Upsampling makes a big difference, often for the worse but there are several cases where the resulting sonics are very good. It all depends on the algorithm. Much work has been done in this arena by (Boothroyd-Stuart) Meridian, Wadia & EMM Labs. Of course there're many others now. 
I've seen a lot of people posting on A'gon that they prefer their DAC's sonics with the upsampling turned off & I've also seen a lot of other posts where people like the effect of upsampling.
You are going to get a whole range of replies here. Better to search the archives here - there's a LOT written on this subject.....

It is usually recommended that you play back at the sampling rate of the original recording. I have tried upsampling up to 24/192 and do not hear any difference. This is very dac dependent
Right... Your DAC may have a sweet spot it likes to play at, and this could potentially make for an improvement, but it likely won't amount to much.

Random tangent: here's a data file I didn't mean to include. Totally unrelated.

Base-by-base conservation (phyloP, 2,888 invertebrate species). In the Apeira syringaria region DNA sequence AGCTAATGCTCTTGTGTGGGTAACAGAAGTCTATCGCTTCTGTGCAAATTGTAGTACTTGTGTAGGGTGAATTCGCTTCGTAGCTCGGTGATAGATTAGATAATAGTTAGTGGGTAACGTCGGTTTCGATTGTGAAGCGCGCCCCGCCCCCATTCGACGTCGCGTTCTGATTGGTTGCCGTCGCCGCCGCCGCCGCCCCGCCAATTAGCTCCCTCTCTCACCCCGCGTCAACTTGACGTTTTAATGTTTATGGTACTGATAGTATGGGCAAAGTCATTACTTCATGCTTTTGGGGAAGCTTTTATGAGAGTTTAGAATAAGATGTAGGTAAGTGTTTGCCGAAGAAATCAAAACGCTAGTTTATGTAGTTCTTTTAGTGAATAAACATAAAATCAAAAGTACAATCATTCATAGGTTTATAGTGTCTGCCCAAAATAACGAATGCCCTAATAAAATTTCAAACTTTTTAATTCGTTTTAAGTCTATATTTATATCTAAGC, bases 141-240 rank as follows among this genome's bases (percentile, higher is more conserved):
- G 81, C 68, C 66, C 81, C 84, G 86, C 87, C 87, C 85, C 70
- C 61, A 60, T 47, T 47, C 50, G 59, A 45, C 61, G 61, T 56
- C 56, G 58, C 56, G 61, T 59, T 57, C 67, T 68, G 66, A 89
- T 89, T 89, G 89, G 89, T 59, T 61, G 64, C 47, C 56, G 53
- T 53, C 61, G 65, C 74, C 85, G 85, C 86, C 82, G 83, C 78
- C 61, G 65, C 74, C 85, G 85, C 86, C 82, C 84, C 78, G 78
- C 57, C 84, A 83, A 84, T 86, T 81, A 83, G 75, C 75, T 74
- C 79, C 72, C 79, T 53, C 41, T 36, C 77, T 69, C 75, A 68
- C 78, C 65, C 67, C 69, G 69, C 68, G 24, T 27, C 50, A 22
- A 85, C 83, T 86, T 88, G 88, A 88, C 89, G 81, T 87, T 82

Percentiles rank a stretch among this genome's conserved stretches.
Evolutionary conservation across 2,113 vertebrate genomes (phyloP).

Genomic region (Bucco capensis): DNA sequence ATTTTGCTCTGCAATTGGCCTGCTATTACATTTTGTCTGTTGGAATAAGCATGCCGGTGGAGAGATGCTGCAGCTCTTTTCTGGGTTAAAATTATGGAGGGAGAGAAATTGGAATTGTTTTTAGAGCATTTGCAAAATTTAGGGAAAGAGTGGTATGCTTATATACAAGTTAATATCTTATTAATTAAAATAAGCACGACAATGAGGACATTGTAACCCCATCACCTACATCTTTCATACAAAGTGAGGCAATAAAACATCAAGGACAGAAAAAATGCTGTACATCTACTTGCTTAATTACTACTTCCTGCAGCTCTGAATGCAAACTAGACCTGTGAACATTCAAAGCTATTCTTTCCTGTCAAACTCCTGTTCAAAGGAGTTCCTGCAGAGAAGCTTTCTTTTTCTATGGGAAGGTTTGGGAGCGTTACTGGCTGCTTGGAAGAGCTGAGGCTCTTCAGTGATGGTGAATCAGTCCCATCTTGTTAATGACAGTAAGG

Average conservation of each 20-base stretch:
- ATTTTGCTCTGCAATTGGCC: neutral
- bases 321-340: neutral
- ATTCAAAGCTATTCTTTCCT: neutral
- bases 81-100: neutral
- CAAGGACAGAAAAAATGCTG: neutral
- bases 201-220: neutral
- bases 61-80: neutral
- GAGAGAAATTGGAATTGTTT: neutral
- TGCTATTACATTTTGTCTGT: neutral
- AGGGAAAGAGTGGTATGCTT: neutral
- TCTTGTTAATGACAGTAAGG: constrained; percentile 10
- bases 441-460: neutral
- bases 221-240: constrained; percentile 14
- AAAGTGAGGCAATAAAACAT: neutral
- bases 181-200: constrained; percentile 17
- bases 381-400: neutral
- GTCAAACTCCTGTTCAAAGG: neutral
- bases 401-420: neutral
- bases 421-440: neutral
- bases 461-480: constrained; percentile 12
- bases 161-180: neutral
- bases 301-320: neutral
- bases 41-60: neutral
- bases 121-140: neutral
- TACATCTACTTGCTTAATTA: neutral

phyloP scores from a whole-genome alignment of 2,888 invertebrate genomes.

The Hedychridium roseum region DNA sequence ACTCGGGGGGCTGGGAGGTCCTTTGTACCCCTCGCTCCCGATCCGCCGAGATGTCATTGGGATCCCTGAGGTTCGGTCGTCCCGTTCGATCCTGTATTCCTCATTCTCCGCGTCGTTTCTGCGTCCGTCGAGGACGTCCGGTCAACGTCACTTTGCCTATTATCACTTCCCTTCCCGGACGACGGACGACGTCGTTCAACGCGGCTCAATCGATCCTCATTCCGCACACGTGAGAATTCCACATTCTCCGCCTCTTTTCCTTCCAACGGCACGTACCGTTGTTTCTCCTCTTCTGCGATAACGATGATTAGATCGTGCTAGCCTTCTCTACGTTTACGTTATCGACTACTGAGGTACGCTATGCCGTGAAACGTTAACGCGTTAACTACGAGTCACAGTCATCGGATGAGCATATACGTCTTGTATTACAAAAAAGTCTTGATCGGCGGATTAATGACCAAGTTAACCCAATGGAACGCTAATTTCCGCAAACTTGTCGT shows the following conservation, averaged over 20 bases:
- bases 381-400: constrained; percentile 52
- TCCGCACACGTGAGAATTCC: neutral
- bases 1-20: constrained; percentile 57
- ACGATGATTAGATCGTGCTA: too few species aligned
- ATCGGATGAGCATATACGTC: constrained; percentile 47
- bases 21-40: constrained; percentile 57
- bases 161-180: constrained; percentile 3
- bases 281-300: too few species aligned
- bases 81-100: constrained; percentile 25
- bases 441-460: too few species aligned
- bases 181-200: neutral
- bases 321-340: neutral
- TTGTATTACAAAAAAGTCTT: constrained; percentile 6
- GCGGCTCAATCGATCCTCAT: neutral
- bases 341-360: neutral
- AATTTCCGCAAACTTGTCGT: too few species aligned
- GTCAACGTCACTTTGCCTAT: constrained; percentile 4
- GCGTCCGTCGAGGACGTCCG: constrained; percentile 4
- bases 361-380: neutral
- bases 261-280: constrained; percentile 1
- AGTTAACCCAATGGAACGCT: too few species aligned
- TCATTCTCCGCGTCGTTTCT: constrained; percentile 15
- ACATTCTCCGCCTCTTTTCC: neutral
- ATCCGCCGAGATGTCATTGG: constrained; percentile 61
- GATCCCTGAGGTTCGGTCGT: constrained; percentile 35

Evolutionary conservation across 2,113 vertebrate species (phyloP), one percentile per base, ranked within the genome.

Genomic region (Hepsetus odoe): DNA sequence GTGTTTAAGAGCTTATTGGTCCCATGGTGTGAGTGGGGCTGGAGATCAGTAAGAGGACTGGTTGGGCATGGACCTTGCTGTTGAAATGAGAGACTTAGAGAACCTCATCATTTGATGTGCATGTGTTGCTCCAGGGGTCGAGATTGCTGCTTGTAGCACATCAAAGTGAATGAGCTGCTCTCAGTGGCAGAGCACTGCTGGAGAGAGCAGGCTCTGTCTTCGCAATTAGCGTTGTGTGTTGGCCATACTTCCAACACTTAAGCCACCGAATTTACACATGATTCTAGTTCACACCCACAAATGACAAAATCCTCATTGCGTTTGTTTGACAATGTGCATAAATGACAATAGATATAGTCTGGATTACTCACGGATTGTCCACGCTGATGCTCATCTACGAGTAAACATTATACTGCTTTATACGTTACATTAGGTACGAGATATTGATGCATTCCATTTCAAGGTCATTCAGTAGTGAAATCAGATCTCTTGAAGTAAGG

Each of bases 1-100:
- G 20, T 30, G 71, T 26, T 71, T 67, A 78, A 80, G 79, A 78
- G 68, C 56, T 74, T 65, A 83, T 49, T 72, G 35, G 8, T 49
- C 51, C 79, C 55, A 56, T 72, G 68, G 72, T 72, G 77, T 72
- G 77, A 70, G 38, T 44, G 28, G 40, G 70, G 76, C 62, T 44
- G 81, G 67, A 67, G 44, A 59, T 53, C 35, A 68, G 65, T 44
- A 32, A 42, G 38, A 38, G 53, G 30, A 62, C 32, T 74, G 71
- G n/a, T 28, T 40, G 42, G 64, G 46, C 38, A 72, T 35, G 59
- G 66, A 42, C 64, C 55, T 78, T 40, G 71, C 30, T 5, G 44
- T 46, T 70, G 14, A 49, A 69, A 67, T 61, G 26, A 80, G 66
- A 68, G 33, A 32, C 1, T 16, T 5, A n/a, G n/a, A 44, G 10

On computeraudiophile the rage seems to be using HQ Player to upsample to quad DSD. There's about a 100pg long thread about it there, which I don't have the patience to read. I can't recommend it because I haven't heard it(would like to), but it's hard to conclude that upsampling definitely can't help unless you have tried that approach and don't hear any benefit. That approach seems to have captured the hearts and attention of many who spend much time focusing on getting the most out of their bits. Cheers,
DSD is another thing.  The noise performance of normal DSD is normally pretty poor compared to 44/16 PCM, so it may in fact be a very good thing to do. In this case the argument is entirely about noise performance.

Who can hear it and when can they hear it, that's another thing.